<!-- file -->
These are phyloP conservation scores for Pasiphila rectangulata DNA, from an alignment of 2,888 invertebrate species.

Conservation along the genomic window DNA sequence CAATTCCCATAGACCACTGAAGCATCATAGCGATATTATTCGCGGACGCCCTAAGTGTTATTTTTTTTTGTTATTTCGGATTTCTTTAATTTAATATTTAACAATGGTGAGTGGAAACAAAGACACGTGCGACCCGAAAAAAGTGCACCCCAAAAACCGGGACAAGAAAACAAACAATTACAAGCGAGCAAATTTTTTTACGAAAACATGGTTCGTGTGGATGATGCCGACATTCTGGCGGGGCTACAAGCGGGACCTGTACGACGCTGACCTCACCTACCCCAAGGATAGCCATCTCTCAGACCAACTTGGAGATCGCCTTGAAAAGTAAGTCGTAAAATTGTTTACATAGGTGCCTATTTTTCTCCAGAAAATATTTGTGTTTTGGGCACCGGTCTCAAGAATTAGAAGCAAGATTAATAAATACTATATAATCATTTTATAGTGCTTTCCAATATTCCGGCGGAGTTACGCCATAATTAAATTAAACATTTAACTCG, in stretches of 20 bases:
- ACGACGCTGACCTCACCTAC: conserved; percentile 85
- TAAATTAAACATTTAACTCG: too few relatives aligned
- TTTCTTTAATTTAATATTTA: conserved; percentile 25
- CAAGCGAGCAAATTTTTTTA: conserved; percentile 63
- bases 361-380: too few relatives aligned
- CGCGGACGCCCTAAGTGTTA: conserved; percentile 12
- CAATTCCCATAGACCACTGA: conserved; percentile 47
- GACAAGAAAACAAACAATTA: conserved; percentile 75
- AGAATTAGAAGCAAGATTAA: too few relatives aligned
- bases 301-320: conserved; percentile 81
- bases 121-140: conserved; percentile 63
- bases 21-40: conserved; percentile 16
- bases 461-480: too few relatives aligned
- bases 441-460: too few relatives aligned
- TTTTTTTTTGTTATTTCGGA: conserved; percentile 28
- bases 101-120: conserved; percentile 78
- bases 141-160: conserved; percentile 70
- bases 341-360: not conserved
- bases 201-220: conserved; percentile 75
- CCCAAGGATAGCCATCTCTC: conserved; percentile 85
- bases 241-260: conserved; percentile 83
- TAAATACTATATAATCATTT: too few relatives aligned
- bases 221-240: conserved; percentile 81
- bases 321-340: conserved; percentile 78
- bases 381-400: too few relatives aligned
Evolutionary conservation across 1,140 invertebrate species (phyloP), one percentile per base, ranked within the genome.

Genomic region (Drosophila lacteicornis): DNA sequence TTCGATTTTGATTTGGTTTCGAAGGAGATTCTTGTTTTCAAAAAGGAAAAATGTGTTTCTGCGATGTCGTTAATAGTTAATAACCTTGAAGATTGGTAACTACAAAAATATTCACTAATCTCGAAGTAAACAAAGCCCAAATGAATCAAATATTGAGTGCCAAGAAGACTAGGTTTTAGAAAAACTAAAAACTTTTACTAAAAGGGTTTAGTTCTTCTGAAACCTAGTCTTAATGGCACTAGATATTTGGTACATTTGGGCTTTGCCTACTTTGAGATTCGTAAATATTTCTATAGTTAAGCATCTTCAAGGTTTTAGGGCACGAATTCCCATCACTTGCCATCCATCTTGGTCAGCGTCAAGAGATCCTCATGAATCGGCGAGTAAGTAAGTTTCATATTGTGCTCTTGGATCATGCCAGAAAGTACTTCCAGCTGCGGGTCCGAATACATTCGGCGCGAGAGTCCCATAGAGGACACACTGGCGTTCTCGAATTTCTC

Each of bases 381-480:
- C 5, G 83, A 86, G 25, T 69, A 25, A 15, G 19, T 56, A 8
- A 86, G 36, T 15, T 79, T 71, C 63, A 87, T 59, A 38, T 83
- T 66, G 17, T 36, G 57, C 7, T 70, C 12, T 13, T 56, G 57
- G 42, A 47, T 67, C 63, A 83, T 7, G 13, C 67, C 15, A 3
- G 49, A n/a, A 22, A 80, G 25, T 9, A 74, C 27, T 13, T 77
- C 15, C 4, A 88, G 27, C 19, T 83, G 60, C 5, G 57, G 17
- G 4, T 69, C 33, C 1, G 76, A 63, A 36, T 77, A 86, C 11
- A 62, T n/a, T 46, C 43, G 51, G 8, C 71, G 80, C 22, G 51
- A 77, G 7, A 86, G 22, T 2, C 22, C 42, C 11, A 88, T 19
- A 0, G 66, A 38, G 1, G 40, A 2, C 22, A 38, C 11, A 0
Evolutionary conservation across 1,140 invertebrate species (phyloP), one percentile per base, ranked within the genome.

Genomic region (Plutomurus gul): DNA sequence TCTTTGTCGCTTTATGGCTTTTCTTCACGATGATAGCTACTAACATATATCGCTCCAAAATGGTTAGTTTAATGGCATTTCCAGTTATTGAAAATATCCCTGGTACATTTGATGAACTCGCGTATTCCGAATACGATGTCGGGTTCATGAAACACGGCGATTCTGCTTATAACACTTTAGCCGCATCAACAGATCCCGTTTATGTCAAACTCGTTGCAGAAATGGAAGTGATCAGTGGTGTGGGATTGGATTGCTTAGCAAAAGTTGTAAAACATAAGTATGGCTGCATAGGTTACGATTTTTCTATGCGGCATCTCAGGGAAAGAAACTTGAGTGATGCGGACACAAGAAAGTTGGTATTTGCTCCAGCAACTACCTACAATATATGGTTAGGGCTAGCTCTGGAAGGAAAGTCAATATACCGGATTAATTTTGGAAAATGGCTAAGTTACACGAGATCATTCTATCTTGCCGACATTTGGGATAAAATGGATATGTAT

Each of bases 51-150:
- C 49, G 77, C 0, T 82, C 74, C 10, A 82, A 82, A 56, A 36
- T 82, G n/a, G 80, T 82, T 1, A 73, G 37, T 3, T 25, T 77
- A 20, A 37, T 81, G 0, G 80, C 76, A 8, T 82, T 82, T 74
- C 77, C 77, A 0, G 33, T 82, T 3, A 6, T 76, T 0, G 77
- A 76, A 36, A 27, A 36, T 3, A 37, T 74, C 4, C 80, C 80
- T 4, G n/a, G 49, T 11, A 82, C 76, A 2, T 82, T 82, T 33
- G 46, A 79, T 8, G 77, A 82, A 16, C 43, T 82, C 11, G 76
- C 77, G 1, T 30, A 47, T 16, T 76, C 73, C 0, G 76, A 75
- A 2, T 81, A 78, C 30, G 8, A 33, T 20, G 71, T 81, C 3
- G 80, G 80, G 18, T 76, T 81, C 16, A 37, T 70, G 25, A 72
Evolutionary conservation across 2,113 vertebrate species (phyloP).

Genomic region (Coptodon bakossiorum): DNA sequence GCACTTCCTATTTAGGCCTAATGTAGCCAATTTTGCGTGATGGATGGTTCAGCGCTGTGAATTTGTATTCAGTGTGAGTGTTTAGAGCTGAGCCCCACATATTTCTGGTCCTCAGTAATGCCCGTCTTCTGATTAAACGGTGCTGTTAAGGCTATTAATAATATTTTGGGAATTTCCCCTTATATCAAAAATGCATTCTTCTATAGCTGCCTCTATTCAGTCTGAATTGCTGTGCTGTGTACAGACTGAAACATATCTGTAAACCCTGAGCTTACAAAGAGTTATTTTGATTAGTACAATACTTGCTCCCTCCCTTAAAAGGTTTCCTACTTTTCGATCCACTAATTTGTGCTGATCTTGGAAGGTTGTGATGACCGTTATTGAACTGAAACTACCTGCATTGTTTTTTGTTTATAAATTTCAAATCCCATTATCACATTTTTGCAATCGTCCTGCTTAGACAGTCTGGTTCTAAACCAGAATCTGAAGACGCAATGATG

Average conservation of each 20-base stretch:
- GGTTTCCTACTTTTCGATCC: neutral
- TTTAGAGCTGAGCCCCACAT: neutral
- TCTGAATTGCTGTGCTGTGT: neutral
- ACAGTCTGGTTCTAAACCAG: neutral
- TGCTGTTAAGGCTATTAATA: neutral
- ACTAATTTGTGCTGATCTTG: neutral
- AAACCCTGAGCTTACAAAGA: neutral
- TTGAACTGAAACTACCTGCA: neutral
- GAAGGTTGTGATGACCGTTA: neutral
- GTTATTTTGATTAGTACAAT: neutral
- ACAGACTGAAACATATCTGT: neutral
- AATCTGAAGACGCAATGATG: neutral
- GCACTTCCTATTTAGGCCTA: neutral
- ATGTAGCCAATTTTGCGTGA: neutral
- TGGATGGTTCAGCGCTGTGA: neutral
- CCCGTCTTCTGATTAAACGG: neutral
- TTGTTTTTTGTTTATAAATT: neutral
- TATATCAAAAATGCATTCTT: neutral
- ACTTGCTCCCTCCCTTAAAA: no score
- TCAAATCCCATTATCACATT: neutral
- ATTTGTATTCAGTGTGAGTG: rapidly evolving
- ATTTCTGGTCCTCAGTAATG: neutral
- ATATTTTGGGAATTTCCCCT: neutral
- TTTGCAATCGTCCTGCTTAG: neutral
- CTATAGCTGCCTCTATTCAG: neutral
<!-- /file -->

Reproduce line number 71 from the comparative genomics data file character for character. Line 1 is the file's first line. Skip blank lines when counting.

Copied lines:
- TGGATGGTTCAGCGCTGTGA: neutral